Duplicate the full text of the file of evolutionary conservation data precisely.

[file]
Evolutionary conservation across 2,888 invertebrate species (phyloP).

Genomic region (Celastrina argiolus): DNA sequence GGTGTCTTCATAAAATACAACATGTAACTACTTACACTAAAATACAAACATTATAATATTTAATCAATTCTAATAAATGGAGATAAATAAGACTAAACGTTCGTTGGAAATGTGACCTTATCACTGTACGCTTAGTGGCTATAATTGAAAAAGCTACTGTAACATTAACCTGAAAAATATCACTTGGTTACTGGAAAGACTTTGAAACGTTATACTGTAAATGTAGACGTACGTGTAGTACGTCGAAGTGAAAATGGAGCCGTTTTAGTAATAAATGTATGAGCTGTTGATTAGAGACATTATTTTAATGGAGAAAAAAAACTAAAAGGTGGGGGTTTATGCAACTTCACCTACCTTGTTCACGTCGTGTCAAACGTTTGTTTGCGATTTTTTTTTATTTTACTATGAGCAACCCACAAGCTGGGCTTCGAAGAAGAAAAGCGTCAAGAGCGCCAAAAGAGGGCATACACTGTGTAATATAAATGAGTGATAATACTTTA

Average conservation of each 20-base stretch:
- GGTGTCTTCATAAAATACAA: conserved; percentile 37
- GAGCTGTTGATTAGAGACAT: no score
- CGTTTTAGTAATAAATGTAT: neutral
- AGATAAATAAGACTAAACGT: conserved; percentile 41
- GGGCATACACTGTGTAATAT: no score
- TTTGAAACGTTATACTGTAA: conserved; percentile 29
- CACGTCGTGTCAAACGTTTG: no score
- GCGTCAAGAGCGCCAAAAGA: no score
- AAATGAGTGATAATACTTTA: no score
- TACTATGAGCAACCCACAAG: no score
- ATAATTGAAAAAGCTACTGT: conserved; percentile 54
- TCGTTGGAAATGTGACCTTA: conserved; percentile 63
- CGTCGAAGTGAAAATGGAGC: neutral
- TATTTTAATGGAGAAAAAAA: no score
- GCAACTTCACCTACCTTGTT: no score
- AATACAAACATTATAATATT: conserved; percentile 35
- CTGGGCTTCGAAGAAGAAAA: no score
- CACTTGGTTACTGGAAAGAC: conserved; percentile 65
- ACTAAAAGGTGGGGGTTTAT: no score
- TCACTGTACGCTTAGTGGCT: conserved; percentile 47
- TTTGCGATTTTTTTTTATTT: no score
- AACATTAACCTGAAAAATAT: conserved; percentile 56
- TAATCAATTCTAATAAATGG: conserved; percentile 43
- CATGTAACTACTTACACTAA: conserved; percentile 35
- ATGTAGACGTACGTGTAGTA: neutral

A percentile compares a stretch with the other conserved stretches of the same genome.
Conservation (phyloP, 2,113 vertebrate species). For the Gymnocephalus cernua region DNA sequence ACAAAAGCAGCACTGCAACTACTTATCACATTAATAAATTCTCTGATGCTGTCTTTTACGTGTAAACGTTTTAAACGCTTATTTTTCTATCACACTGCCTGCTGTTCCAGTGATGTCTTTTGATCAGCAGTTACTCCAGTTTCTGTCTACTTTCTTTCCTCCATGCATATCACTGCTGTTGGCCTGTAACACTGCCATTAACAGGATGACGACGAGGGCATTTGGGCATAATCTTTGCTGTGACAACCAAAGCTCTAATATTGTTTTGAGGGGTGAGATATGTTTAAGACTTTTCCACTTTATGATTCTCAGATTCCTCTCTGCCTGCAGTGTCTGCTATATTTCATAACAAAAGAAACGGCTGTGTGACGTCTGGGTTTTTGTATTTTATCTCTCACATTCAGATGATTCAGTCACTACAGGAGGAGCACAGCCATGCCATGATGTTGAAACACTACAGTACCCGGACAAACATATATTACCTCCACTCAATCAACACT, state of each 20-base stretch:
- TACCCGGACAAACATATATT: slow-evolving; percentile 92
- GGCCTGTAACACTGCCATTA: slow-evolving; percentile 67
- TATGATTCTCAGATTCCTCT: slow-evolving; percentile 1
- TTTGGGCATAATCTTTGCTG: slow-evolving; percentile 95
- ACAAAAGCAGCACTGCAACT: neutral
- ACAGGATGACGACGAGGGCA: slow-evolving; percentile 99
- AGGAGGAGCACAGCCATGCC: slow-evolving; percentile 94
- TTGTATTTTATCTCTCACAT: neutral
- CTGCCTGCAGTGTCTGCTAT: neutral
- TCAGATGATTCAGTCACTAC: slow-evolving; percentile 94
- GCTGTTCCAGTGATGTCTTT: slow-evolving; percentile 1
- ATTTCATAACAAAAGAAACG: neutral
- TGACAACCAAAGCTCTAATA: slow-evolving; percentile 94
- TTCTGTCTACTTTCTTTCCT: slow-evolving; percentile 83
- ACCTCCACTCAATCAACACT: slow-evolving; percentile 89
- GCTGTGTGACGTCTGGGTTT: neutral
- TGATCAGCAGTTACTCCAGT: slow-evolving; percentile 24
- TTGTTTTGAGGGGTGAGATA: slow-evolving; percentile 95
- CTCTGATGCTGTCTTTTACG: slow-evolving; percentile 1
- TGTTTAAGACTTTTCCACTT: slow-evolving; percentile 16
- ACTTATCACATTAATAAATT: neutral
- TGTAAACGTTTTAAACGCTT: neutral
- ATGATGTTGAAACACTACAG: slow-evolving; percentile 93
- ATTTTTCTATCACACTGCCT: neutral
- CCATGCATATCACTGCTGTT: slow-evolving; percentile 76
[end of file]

Evolutionary conservation across 2,888 invertebrate species (phyloP).

Genomic region (Celastrina argiolus): DNA sequence GGTGTCTTCATAAAATACAACATGTAACTACTTACACTAAAATACAAACATTATAATATTTAATCAATTCTAATAAATGGAGATAAATAAGACTAAACGTTCGTTGGAAATGTGACCTTATCACTGTACGCTTAGTGGCTATAATTGAAAAAGCTACTGTAACATTAACCTGAAAAATATCACTTGGTTACTGGAAAGACTTTGAAACGTTATACTGTAAATGTAGACGTACGTGTAGTACGTCGAAGTGAAAATGGAGCCGTTTTAGTAATAAATGTATGAGCTGTTGATTAGAGACATTATTTTAATGGAGAAAAAAAACTAAAAGGTGGGGGTTTATGCAACTTCACCTACCTTGTTCACGTCGTGTCAAACGTTTGTTTGCGATTTTTTTTTATTTTACTATGAGCAACCCACAAGCTGGGCTTCGAAGAAGAAAAGCGTCAAGAGCGCCAAAAGAGGGCATACACTGTGTAATATAAATGAGTGATAATACTTTA

Average conservation of each 20-base stretch:
- GGTGTCTTCATAAAATACAA: conserved; percentile 37
- GAGCTGTTGATTAGAGACAT: no score
- CGTTTTAGTAATAAATGTAT: neutral
- AGATAAATAAGACTAAACGT: conserved; percentile 41
- GGGCATACACTGTGTAATAT: no score
- TTTGAAACGTTATACTGTAA: conserved; percentile 29
- CACGTCGTGTCAAACGTTTG: no score
- GCGTCAAGAGCGCCAAAAGA: no score
- AAATGAGTGATAATACTTTA: no score
- TACTATGAGCAACCCACAAG: no score
- ATAATTGAAAAAGCTACTGT: conserved; percentile 54
- TCGTTGGAAATGTGACCTTA: conserved; percentile 63
- CGTCGAAGTGAAAATGGAGC: neutral
- TATTTTAATGGAGAAAAAAA: no score
- GCAACTTCACCTACCTTGTT: no score
- AATACAAACATTATAATATT: conserved; percentile 35
- CTGGGCTTCGAAGAAGAAAA: no score
- CACTTGGTTACTGGAAAGAC: conserved; percentile 65
- ACTAAAAGGTGGGGGTTTAT: no score
- TCACTGTACGCTTAGTGGCT: conserved; percentile 47
- TTTGCGATTTTTTTTTATTT: no score
- AACATTAACCTGAAAAATAT: conserved; percentile 56
- TAATCAATTCTAATAAATGG: conserved; percentile 43
- CATGTAACTACTTACACTAA: conserved; percentile 35
- ATGTAGACGTACGTGTAGTA: neutral

A percentile compares a stretch with the other conserved stretches of the same genome.
Conservation (phyloP, 2,113 vertebrate species). For the Gymnocephalus cernua region DNA sequence ACAAAAGCAGCACTGCAACTACTTATCACATTAATAAATTCTCTGATGCTGTCTTTTACGTGTAAACGTTTTAAACGCTTATTTTTCTATCACACTGCCTGCTGTTCCAGTGATGTCTTTTGATCAGCAGTTACTCCAGTTTCTGTCTACTTTCTTTCCTCCATGCATATCACTGCTGTTGGCCTGTAACACTGCCATTAACAGGATGACGACGAGGGCATTTGGGCATAATCTTTGCTGTGACAACCAAAGCTCTAATATTGTTTTGAGGGGTGAGATATGTTTAAGACTTTTCCACTTTATGATTCTCAGATTCCTCTCTGCCTGCAGTGTCTGCTATATTTCATAACAAAAGAAACGGCTGTGTGACGTCTGGGTTTTTGTATTTTATCTCTCACATTCAGATGATTCAGTCACTACAGGAGGAGCACAGCCATGCCATGATGTTGAAACACTACAGTACCCGGACAAACATATATTACCTCCACTCAATCAACACT, state of each 20-base stretch:
- TACCCGGACAAACATATATT: slow-evolving; percentile 92
- GGCCTGTAACACTGCCATTA: slow-evolving; percentile 67
- TATGATTCTCAGATTCCTCT: slow-evolving; percentile 1
- TTTGGGCATAATCTTTGCTG: slow-evolving; percentile 95
- ACAAAAGCAGCACTGCAACT: neutral
- ACAGGATGACGACGAGGGCA: slow-evolving; percentile 99
- AGGAGGAGCACAGCCATGCC: slow-evolving; percentile 94
- TTGTATTTTATCTCTCACAT: neutral
- CTGCCTGCAGTGTCTGCTAT: neutral
- TCAGATGATTCAGTCACTAC: slow-evolving; percentile 94
- GCTGTTCCAGTGATGTCTTT: slow-evolving; percentile 1
- ATTTCATAACAAAAGAAACG: neutral
- TGACAACCAAAGCTCTAATA: slow-evolving; percentile 94
- TTCTGTCTACTTTCTTTCCT: slow-evolving; percentile 83
- ACCTCCACTCAATCAACACT: slow-evolving; percentile 89
- GCTGTGTGACGTCTGGGTTT: neutral
- TGATCAGCAGTTACTCCAGT: slow-evolving; percentile 24
- TTGTTTTGAGGGGTGAGATA: slow-evolving; percentile 95
- CTCTGATGCTGTCTTTTACG: slow-evolving; percentile 1
- TGTTTAAGACTTTTCCACTT: slow-evolving; percentile 16
- ACTTATCACATTAATAAATT: neutral
- TGTAAACGTTTTAAACGCTT: neutral
- ATGATGTTGAAACACTACAG: slow-evolving; percentile 93
- ATTTTTCTATCACACTGCCT: neutral
- CCATGCATATCACTGCTGTT: slow-evolving; percentile 76